Sugar is one of the most damaging parts of our modern diet. Many of the diseases we suffer from are tied to excess consumption of sugar and processed carbohydrates.
Obesity, cardiovascular disease, metabolic syndrome, Type 2 Diabetes, high blood pressure, cholesterol, fatty liver disease and even Alzheimer’s (Type 3 Diabetes) all have links to excess refined sugar and carbohydrate consumption.
We have been conditioned to accept the atrocious amount of sugar in the modern diet and think of it as 100% normal. Next time you go to the grocery store, flip over the packaged foods and read the ingredient list. You will absolutely find a form of sugar listed. Even the “health foods” at the supermarket are loaded with sugar. There are over 56 names for sugar, and food manufacturers use this to their advantage.
Even foods that are often considered healthy like granola, low fat yogurt and breakfast cereals all have so much added sugar they’re more like soda than health food.
Why is it that all packaged foods at the grocery store contain so much added sugar? And how did sugar become such a large part of our foods? There are a TWO very important events that dramatically altered the food industry and our intake of refined sugar as a society.
￼￼Two Big Milestones
The introduction of refined sugars into our diet took place about four hundred years ago as sugarcane began being processed into cane sugar and spread throughout the western hemisphere and shipped back to the Old World. So began the descent.
Years later, society moved away from more natural foods that easily spoiled and instead adopted industrialized processed foods that would last long enough to be shipped around the world.
Refined ￼sugar, of course, makes food taste much better and is a cheap preservative. So making foods last longer and taste better by adding refined sugars quickly became the industry standard. Without any consideration of the health consequences, refined sugar became an ingredient in almost all processed and packaged foods.
Another huge milestone that changed the way we still eat today was the low fat movement. The USDA urged Americans to eat less saturated fat and cholesterol at all costs because they were believed to be two risk factors for heart disease and cholesterol.
Saturated fats and cholesterol became public enemy #1 overnight. But we now know that this is a perfect example of bad science and cherry-picked data.
To meet the new low fat demand, the food industry quickly began making low fat “health foods”. But when fat is been removed, food tastes terrible, so something had to replace it. The answer? Sugar. After all, sugar is fat free!
￼People in the United States are consuming mass quantities of refined sugar every day. When you combine this excessive intake of refined sugar with processed carbohydrates, it creates a perfect metabolic storm and sets up strong cravings and addictions to sugar.
Only when people start to avoid added sugars do they realize how strong their cravings are, and the fact that they might be addicted to sugar.
No one is to blame for this dysfunctional relationship with sugar. We are hardwired to enjoy and crave sweet foods. They provide a strong evolutionary signal of nutrient and energy density which was an evolutionary advantage for us to consume in mass quantities when we were hunters.
￼￼Primal Brains, Modern Foods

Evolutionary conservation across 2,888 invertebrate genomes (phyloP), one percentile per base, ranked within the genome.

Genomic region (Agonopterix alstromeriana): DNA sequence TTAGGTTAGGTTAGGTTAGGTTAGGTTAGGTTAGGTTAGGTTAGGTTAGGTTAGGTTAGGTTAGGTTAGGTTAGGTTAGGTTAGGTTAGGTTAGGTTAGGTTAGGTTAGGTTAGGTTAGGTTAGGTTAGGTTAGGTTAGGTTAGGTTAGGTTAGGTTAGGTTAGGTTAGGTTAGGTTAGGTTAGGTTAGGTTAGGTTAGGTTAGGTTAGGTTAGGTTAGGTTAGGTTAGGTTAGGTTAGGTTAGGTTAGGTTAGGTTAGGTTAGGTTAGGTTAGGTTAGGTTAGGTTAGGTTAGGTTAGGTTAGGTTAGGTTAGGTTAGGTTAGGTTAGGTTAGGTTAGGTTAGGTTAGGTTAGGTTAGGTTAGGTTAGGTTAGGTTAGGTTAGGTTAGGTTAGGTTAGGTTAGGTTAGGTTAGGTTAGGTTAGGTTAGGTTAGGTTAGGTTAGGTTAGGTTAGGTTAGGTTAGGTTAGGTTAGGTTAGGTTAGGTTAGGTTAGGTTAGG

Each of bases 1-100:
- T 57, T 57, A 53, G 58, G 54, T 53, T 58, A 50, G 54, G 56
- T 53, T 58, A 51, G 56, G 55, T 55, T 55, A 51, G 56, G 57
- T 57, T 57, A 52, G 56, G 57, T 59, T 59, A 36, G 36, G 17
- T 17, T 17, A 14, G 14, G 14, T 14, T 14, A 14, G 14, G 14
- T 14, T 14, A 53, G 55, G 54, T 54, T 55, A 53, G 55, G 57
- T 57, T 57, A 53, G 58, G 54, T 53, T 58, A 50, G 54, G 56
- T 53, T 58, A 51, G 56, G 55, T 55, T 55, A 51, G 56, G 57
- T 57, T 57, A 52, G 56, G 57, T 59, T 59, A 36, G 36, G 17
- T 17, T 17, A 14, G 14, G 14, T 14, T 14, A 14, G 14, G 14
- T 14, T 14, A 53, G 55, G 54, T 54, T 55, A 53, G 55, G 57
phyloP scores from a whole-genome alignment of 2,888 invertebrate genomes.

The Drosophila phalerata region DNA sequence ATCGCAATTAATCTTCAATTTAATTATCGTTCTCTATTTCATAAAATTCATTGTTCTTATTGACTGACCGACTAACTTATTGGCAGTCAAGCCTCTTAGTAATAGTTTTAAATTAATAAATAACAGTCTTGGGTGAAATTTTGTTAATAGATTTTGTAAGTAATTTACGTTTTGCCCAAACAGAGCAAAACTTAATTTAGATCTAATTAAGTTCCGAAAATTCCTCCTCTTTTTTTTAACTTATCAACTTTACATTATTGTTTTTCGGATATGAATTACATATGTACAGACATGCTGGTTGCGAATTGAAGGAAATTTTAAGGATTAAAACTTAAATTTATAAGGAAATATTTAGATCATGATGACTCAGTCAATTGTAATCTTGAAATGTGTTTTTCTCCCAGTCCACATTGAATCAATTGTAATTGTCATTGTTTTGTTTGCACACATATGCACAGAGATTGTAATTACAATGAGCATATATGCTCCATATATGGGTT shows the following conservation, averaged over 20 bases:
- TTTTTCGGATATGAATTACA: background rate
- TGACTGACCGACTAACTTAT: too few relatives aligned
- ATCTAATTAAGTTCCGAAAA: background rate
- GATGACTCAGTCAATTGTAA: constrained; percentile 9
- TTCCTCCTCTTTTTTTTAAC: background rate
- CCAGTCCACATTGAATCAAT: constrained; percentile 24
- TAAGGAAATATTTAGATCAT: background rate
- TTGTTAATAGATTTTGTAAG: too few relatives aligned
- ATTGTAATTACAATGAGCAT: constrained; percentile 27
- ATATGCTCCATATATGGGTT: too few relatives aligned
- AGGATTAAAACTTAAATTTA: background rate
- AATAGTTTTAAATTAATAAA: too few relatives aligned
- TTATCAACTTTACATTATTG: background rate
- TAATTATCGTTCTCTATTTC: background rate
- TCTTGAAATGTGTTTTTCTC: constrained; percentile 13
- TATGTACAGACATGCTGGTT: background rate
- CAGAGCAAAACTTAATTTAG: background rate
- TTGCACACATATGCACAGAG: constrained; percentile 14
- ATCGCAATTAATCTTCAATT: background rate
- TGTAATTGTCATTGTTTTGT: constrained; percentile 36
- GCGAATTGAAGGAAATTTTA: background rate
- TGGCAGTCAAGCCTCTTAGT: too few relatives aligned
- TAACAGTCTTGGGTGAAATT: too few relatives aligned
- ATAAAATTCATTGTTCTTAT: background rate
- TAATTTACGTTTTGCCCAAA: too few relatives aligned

Our brains have built-in evolutionary mechanisms that are major drivers for our behavior. Many of these evolutionary drives are meant for survival – one of the which is eating.
When we eat sugar, there are reward systems in the brain that are stimulated and release neurotransmitters such as dopamine.
￼Dopamine is a neurotransmitter that makes us feel good. Because dopamine causes us to feel good, we have the evolutionary instinct to repeat that behavior – in this case, reaching for another Krispy Kreme donut even though you shouldn’t have eaten the first, second, or third one.
This reward system is designed to help us navigate the behaviors to improve our chances of survival. These reward systems once played pivotal roles in our survival. These days though, they don’t serve us in the same way.
Our ancestors used to regularly encounter feast and famine scenarios seasonally. When food was available, they knew to gorge and eat as much as they could because those resources would not be available in the future.
A Hijacked Reward System
Today we have the same primal reward systems in place that guide our decisions around food as when we were hunter/gatherers.
￼The refined sugar that we eat these days is much sweeter and concentrated than what can be found in nature. As a result of this concentrated and hyper sweet energy source, our brain becomes flooded with dopamine causing an overstimulation of the reward system.
The dopamine signaling that is meant to guide our dietary decisions has been been taken over by these sweet foods.
It overwhelms our reward system. The same opioid pathways in the brain that sugar stimulates are also affected by heroin and morphine. This is why some people seem powerless against sugar-laden foods, and can’t control themselves – especially when it comes to Oreos.
￼The Poison is in the Dose
As a person gains greater tolerance to sugar, more is needed to elicit the same feeling of pleasure.
When we constantly flood the brain with dopamine, the brain will pull receptors inside of the cell to prevent dopamine overload in the brain.
While this person may not realize it, they are are chasing the “sugar high” and are no longer eating for nourishment. The sugar high becomes more important to the person than the volume of sugar they are consuming.
Eating to achieve a feeling leads a person to emotional/stress eating instead of eating out of hunger. With emotional eating and fewer dopamine receptors, the person may not achieve the feeling they are after. Instead of being used for energy, sugar becomes a drug.
￼The Sugar Blues
Once a person realizes their sugar consumption has gotten out of hand, they almost always dramatically cut back or eliminate sugar from their diet.
Without sugar to stimulate the pleasure center, and far less dopamine being released, the person does not feel the same pleasure they did before. As a result, the mental and physical cravings for sugar get much stronger.
This experience is called withdrawal. Tolerance and withdrawal are the hallmarks of addiction, similar to what people experience with cigarettes, alcohol, or cocaine. These withdrawals and extreme cravings are what makes eliminating sugar from the diet so difficult.